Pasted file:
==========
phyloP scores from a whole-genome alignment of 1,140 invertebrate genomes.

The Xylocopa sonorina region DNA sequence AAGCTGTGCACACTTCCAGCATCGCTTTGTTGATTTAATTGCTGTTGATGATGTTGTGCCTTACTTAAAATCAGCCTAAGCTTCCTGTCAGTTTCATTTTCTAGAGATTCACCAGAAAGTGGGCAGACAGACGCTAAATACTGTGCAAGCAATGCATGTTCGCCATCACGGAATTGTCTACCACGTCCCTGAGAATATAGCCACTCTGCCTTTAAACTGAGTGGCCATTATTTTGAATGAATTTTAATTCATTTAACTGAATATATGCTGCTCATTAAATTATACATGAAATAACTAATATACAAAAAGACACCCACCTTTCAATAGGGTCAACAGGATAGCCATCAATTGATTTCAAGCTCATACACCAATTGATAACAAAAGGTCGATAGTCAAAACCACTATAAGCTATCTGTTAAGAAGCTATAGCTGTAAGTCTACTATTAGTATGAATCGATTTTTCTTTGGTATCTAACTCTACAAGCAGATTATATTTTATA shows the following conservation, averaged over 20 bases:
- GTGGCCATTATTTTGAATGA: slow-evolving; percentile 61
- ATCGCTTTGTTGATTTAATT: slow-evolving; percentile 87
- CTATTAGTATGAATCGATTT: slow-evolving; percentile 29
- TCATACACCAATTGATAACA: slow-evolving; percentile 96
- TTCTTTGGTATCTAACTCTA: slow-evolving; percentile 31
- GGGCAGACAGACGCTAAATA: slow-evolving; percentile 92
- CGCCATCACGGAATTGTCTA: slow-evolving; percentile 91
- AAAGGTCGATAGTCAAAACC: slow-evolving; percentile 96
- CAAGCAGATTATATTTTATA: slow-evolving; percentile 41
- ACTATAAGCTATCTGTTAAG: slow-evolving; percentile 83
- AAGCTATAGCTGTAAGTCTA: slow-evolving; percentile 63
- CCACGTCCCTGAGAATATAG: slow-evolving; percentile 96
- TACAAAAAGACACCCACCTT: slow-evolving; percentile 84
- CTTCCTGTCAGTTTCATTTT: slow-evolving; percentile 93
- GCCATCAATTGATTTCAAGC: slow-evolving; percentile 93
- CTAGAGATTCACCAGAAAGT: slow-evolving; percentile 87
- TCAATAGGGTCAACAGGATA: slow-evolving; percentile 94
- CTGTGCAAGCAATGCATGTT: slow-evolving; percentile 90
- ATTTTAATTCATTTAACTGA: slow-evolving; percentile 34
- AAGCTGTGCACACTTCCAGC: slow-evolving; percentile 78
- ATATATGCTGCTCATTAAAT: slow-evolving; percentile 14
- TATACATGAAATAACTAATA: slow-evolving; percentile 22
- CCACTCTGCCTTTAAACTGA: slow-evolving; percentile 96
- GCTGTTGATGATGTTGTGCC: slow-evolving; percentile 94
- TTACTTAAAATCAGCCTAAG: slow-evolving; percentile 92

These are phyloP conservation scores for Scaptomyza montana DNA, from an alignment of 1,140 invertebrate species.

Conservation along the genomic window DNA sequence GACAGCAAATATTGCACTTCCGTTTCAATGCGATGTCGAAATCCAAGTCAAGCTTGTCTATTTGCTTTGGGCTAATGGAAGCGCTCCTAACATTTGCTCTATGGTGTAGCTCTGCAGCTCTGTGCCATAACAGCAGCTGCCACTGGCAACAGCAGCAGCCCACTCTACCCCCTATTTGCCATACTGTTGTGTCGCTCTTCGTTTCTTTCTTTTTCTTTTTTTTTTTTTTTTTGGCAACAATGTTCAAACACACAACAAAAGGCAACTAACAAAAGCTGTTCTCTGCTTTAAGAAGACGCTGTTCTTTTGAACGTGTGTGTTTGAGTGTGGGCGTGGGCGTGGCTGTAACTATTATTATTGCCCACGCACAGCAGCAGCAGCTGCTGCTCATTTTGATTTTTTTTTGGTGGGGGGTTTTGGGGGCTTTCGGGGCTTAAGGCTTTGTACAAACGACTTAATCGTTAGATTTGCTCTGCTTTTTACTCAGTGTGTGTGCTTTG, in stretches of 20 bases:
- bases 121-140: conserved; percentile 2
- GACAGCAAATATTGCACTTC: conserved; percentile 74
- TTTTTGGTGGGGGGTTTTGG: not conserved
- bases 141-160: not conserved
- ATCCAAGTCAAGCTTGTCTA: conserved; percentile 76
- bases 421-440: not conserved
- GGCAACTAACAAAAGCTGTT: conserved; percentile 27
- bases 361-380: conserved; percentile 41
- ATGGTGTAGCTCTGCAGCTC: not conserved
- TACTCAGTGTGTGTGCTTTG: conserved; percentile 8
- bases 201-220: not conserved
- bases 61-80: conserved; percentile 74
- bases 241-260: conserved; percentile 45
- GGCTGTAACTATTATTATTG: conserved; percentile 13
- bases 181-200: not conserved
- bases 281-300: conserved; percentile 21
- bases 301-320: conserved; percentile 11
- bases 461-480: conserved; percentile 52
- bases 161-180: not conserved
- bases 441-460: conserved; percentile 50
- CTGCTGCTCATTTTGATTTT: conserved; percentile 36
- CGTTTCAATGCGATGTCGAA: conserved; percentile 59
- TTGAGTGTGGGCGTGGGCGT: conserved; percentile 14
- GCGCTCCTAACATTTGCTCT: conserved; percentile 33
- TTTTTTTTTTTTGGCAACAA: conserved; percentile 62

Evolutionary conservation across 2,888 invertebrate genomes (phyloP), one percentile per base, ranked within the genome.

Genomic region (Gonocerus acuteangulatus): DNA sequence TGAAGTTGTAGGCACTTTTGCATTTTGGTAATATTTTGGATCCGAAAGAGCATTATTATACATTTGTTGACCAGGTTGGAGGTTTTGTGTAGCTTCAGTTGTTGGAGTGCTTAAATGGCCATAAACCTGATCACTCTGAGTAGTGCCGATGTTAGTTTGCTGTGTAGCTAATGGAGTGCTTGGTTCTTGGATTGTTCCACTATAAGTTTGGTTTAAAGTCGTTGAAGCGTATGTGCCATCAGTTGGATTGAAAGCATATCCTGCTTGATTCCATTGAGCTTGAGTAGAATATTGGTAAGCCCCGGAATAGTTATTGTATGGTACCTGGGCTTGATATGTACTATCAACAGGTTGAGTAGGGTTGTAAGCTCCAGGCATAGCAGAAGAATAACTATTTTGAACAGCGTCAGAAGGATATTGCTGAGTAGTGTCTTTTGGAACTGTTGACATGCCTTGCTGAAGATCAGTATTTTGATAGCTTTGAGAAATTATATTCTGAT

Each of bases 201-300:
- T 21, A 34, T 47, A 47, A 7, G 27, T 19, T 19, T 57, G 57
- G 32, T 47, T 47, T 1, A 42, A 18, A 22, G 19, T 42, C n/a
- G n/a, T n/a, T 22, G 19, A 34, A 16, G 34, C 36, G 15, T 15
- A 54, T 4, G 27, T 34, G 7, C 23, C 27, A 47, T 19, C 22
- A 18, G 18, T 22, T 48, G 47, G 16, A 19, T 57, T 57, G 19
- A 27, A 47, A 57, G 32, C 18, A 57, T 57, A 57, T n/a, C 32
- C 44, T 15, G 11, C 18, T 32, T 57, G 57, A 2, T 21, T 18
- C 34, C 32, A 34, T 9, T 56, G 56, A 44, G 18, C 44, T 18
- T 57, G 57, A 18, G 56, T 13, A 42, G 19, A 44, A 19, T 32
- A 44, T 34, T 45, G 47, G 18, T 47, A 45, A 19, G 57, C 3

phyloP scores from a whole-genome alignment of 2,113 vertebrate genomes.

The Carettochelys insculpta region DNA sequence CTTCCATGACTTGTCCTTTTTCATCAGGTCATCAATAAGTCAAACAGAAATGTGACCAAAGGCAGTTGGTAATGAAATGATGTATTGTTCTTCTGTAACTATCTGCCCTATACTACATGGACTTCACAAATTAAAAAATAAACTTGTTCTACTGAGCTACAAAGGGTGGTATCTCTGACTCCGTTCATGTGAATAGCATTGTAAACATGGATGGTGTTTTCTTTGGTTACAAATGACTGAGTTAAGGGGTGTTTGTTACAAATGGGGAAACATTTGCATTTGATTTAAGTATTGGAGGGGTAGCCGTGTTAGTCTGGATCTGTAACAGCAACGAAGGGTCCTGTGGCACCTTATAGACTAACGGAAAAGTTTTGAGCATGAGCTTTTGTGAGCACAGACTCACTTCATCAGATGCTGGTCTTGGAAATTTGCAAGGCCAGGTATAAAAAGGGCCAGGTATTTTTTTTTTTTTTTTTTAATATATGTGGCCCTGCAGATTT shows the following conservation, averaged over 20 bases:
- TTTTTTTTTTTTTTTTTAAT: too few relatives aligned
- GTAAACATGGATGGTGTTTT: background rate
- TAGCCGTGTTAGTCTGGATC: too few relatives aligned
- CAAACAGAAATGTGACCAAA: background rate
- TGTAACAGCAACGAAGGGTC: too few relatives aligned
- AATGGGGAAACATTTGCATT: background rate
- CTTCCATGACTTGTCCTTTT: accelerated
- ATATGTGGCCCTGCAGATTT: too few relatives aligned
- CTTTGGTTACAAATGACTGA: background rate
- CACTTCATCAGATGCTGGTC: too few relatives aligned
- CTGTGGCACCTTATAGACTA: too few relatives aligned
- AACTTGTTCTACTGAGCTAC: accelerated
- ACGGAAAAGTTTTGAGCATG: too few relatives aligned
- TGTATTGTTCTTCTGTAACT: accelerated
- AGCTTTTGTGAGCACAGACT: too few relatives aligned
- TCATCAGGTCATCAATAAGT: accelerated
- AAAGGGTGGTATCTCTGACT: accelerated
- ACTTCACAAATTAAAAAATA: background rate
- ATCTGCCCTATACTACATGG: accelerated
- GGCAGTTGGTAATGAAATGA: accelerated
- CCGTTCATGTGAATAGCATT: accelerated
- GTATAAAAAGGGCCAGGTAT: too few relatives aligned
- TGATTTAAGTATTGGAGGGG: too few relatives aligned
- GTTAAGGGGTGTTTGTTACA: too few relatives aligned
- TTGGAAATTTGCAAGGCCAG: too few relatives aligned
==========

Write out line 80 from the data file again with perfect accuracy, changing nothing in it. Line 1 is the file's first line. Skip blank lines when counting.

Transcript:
- CTGTGGCACCTTATAGACTA: too few relatives aligned